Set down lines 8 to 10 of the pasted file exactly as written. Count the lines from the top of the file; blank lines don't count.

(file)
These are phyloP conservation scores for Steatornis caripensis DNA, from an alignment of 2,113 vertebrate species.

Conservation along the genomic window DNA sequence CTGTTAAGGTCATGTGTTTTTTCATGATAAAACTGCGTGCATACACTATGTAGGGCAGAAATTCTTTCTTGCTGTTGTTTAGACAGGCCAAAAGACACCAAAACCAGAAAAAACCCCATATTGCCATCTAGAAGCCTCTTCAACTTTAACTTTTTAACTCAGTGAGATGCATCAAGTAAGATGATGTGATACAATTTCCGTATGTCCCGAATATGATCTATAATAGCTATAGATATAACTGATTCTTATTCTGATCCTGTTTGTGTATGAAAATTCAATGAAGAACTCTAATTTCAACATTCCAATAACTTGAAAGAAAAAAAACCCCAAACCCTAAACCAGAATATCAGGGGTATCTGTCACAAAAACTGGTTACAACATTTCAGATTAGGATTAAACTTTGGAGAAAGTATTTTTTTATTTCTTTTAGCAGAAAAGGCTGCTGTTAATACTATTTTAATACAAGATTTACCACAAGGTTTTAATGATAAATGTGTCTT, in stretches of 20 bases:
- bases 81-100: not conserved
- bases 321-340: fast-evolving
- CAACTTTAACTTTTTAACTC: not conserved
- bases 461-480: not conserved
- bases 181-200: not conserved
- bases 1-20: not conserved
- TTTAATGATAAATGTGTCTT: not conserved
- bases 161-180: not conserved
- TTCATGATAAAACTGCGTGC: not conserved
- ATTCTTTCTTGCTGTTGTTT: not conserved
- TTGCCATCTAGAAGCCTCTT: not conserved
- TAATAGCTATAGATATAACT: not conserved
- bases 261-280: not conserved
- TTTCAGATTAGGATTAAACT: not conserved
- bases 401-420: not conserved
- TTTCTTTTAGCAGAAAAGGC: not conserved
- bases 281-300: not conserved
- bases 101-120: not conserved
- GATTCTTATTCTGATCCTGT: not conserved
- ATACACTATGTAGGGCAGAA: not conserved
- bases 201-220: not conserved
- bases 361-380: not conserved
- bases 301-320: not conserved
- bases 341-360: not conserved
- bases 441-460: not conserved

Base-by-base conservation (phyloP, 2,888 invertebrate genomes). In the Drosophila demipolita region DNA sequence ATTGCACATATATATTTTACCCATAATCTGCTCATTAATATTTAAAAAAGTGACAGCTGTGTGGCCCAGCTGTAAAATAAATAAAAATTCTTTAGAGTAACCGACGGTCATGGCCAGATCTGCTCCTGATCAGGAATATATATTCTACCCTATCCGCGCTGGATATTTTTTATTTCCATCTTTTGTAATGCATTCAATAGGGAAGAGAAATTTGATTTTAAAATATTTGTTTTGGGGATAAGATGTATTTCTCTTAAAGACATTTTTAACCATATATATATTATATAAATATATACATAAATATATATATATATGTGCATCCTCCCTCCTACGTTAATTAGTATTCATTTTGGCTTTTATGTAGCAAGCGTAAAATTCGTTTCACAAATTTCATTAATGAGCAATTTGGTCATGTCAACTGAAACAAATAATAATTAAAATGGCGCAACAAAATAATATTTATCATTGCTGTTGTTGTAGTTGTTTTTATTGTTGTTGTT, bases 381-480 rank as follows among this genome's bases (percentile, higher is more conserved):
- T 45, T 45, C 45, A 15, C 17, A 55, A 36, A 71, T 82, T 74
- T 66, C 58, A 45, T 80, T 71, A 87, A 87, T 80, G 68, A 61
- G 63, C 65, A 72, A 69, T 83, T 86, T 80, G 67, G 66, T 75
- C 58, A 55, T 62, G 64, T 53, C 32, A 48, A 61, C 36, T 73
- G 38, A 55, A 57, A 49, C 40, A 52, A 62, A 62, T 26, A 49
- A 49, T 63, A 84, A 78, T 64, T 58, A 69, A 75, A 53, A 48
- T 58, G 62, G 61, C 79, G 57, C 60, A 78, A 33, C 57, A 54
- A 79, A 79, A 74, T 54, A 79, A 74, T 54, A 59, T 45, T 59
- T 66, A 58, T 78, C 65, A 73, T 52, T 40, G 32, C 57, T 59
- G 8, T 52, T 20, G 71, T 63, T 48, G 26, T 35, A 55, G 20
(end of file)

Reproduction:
- bases 1-20: not conserved
- TTTAATGATAAATGTGTCTT: not conserved
- bases 161-180: not conserved